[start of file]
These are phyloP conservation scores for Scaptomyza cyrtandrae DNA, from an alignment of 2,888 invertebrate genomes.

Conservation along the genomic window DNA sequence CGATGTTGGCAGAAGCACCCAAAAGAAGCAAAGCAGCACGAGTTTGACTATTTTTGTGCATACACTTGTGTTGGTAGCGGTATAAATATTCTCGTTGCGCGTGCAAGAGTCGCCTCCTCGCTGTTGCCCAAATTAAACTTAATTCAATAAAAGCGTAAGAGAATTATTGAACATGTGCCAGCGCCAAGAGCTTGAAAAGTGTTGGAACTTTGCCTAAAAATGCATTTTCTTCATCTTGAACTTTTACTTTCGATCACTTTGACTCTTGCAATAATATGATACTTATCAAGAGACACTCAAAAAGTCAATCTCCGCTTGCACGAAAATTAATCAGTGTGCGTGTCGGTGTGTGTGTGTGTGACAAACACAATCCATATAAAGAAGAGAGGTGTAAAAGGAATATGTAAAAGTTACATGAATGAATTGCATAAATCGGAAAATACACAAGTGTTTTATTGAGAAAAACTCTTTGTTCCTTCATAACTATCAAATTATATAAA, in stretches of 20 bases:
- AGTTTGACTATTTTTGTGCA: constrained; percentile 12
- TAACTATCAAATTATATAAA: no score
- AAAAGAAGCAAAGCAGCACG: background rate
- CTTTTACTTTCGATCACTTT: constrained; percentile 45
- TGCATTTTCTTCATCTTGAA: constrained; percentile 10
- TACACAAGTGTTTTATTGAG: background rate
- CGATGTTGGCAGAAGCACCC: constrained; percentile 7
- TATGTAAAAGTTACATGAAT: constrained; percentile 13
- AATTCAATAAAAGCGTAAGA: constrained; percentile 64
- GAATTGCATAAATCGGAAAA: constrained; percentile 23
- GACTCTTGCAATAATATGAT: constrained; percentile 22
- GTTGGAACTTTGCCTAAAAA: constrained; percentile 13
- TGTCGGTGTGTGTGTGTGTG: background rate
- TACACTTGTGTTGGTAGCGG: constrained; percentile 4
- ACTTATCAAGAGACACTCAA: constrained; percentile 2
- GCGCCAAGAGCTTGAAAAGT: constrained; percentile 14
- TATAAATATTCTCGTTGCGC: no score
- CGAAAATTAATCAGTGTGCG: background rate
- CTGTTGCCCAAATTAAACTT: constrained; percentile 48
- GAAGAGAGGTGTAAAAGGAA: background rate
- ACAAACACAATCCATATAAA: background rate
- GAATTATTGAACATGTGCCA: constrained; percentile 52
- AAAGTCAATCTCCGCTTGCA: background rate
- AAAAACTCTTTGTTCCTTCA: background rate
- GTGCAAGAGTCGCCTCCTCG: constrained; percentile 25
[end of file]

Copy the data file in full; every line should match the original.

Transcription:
These are phyloP conservation scores for Scaptomyza cyrtandrae DNA, from an alignment of 2,888 invertebrate genomes.

Conservation along the genomic window DNA sequence CGATGTTGGCAGAAGCACCCAAAAGAAGCAAAGCAGCACGAGTTTGACTATTTTTGTGCATACACTTGTGTTGGTAGCGGTATAAATATTCTCGTTGCGCGTGCAAGAGTCGCCTCCTCGCTGTTGCCCAAATTAAACTTAATTCAATAAAAGCGTAAGAGAATTATTGAACATGTGCCAGCGCCAAGAGCTTGAAAAGTGTTGGAACTTTGCCTAAAAATGCATTTTCTTCATCTTGAACTTTTACTTTCGATCACTTTGACTCTTGCAATAATATGATACTTATCAAGAGACACTCAAAAAGTCAATCTCCGCTTGCACGAAAATTAATCAGTGTGCGTGTCGGTGTGTGTGTGTGTGACAAACACAATCCATATAAAGAAGAGAGGTGTAAAAGGAATATGTAAAAGTTACATGAATGAATTGCATAAATCGGAAAATACACAAGTGTTTTATTGAGAAAAACTCTTTGTTCCTTCATAACTATCAAATTATATAAA, in stretches of 20 bases:
- AGTTTGACTATTTTTGTGCA: constrained; percentile 12
- TAACTATCAAATTATATAAA: no score
- AAAAGAAGCAAAGCAGCACG: background rate
- CTTTTACTTTCGATCACTTT: constrained; percentile 45
- TGCATTTTCTTCATCTTGAA: constrained; percentile 10
- TACACAAGTGTTTTATTGAG: background rate
- CGATGTTGGCAGAAGCACCC: constrained; percentile 7
- TATGTAAAAGTTACATGAAT: constrained; percentile 13
- AATTCAATAAAAGCGTAAGA: constrained; percentile 64
- GAATTGCATAAATCGGAAAA: constrained; percentile 23
- GACTCTTGCAATAATATGAT: constrained; percentile 22
- GTTGGAACTTTGCCTAAAAA: constrained; percentile 13
- TGTCGGTGTGTGTGTGTGTG: background rate
- TACACTTGTGTTGGTAGCGG: constrained; percentile 4
- ACTTATCAAGAGACACTCAA: constrained; percentile 2
- GCGCCAAGAGCTTGAAAAGT: constrained; percentile 14
- TATAAATATTCTCGTTGCGC: no score
- CGAAAATTAATCAGTGTGCG: background rate
- CTGTTGCCCAAATTAAACTT: constrained; percentile 48
- GAAGAGAGGTGTAAAAGGAA: background rate
- ACAAACACAATCCATATAAA: background rate
- GAATTATTGAACATGTGCCA: constrained; percentile 52
- AAAGTCAATCTCCGCTTGCA: background rate
- AAAAACTCTTTGTTCCTTCA: background rate
- GTGCAAGAGTCGCCTCCTCG: constrained; percentile 25